How To Evaluate Politicians On Fashion Magazine Covers?

kamala harris vogue cover gets flak (1)

US Vice-President Elect Kamala Harris has reportedly made the February cover of iconic fashion magazine Vogue. Seemingly one of the highest feats in the world of style, this ordinance doesn’t come without baggage. As have all covers in the past, Harris’ has drawn reaction as well. When news of her Vogue appearance came to light, social media users lost no time to point out that a politician – the incoming Vice President of the United States no less – had no business being on a fashion cover. Some others took the route of slamming the publication itself, calling it out for allegedly white-washing the Black-Indian-American politician’s skin tone. You can read more on that here.

In the context of Harris, who sported sleek pantsuits paired with comfortable sneakers for the duration of her election campaign trail last year, fashion isn’t an entirely new subject. For her suave, crisp styling choices that fall both in categories of power-dressing and comfortable fashion, ‘Madam Vice President’ has been complimented the world over. So clearly, the significance of her sartorial persona isn’t an entirely novel discourse. What then forms the basis of the debate around her Vogue cover? Why is the audience irked by a politician’s presence on one of the mainstays of the fashion industry? Moreover, did the fashion magazine itself do enough justice to Harris’ style on the cover?

Also Read: 8 Reasons Why We Should Not Idolise Coco Chanel Despite Her Classic Personality

 Politicians On Fashion Covers: Is It Unbecoming?

One of the chief arguments leading the discussion around Harris’ Vogue cover is that dipping her feet into the affectations of the fashion industry endangers the sobriety that is becoming of a leading state head. Moreover, one who has been elected. As I see it, anyone the public votes to power instantly becomes a public figure. And a public figure is always seen as something more than their profession. Every politician – including Harris and those before her – has been scrutinised head-to-toe, inside-out, from every angle outside the purview of politics. So if the public itself breaks the ‘sanctity’ of a professional’s sobriety in politics, is it really a problem if the professional herself partakes in it later?

Harris, by no measure, is the first person in politics to feature on an entertainment or fashion magazine cover. Former US President Barack Obama appeared on the cover of InStyle in 2020. His wife, Michelle Obama (who wasn’t a politician but nonetheless was thick in the middle of it) has graced the covers of many fashion and women’s magazines in the past. Including Vogue. Several times. Justin Trudeau has appeared on GQ. Recently, Congresswoman Alexandria Ocasio-Cortez too featured on the cover of Vanity Fair.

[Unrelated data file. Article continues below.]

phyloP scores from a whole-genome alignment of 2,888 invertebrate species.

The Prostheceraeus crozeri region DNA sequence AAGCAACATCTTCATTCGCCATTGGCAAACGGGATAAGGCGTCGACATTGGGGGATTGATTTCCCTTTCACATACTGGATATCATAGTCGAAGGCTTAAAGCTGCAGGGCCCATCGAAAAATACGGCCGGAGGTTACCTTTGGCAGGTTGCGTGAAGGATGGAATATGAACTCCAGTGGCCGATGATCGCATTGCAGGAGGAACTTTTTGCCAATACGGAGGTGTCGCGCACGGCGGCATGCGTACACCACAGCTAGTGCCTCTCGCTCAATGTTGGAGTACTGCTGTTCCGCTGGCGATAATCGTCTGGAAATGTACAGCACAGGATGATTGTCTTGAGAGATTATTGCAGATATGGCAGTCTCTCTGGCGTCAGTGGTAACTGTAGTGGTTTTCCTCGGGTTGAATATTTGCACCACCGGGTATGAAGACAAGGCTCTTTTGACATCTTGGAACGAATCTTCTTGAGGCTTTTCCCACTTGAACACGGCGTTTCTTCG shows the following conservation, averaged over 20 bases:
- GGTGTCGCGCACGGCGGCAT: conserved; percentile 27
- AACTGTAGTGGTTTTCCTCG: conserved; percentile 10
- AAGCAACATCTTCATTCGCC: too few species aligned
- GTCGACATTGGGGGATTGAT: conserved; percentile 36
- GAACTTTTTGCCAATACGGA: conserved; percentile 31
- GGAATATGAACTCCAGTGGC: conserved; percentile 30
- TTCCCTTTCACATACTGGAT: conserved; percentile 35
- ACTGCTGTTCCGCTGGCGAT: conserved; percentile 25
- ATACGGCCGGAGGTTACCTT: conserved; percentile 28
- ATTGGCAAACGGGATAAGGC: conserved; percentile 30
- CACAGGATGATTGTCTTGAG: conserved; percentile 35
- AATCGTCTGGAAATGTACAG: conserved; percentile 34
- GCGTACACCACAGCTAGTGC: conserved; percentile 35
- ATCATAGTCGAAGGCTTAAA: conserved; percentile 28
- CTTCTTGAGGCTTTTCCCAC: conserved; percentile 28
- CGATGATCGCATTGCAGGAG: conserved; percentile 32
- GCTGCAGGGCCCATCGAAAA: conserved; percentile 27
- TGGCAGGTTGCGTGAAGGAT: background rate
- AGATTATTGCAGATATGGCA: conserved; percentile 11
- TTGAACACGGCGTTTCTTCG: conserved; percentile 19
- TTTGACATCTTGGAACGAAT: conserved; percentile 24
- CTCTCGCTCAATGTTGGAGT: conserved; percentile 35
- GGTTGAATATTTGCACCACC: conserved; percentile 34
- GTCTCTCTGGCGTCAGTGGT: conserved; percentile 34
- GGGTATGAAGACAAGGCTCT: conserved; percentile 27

Does a politician then really have to restrict themselves within the four corners of serious politics in order to hold command over people? If the public if already viewing them through multi-tinted glasses, then why the double standards of barring them from venturing into something outside of politics? Do we need that facade, as long as the elected leader is fulfilling their administerial role with due diligence?

Also Read: Pyotr Ammosov To Donald Trump, Why Do Politicians Get Away With Sexist Remarks ?

What Are The Arguments Against Kamala Harris’ Fashion Mag Cover?

Another, perhaps more valid, point of contention around the cover is that it apparently seems to have downplayed Harris’ now-renowned style. As a woman in politics, she has defied the norms of mainstream ‘femininity,’ by choosing comfortable fashion over luxe, dainty outfits. Being a woman of colour and many descents on one of the highest seats in what is (arguably) the most powerful country, Harris had already set the benchmark high on what women today are capable of achieving. Add to that her accessible (but graceful) fashion sense, and it gave a message to little girls everywhere that no dream is too big. If Kamala Harris can do it, so can you.

Also Read: BJP Leader’s Cooking Remark On Mamata Banerjee Proves Misogyny Still Plagues Indian Politics

Upon that background, displaying Harris in a bland outfit (I would say ill-fitted even) and almost-too-basic couture in a bid to capture her sense of style is seeming careless to some. Wasn’t this the same publication whose Harry Styles’ dress cover last year collectively shattered many standards of toxic male masculinity?

The random pink satin strewn in the background too is contributing heavily to the idea that people at Vogue didn’t put much effort into making a cover featuring US’ first woman VP a landmark one. In comparison, Obama’s Vogue covers, though despicably airbrushed, have always exuded more magnetism. Primarily, I would say, because the design was sole-focused, saying loud and clear that she was the woman-of-the-moment.

And if that wasn’t enough, a journalist has pointed out that this cover being circulated wasn’t even what Harris’ team agreed upon. For all this and more, Vogue editor Anna Wintour and her team is drawing flak. As it probably should.

There’s no reason politicians making waves in fashion must be stigmatised or viewed as something less than their counterparts, as long as professional duty isn’t sidelined. And as far as the question of such public appearances promoting narcissism is concerned, well… we can all agree that that is largely the domain of male politicians.

Views expressed are the author’s own.